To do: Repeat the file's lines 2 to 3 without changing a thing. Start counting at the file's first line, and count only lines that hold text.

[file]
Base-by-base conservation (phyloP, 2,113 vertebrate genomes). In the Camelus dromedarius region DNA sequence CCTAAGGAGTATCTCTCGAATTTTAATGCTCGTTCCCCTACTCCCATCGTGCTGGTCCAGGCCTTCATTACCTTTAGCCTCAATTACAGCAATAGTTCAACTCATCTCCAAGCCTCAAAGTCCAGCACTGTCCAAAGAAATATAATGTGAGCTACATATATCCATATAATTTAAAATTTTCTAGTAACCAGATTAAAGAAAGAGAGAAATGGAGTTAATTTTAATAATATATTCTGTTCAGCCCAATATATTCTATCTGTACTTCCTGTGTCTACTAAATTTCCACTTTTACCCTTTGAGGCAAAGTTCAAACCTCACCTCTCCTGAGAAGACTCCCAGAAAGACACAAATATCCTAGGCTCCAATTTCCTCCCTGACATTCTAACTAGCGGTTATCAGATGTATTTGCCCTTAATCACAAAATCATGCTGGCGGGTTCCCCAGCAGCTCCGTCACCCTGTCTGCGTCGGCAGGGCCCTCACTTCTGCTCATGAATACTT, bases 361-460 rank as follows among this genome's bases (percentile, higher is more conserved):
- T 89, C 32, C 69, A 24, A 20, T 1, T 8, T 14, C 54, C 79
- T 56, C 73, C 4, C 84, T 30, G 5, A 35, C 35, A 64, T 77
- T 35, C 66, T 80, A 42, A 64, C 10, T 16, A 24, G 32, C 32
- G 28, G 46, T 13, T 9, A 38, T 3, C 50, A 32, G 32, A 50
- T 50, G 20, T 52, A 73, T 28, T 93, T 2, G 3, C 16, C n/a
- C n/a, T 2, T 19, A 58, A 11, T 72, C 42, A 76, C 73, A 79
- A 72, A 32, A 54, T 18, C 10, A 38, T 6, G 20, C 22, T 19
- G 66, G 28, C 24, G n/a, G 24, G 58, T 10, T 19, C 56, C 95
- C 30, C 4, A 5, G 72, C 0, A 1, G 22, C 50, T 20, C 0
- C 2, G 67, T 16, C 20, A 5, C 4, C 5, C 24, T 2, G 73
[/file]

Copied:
- T 89, C 32, C 69, A 24, A 20, T 1, T 8, T 14, C 54, C 79
- T 56, C 73, C 4, C 84, T 30, G 5, A 35, C 35, A 64, T 77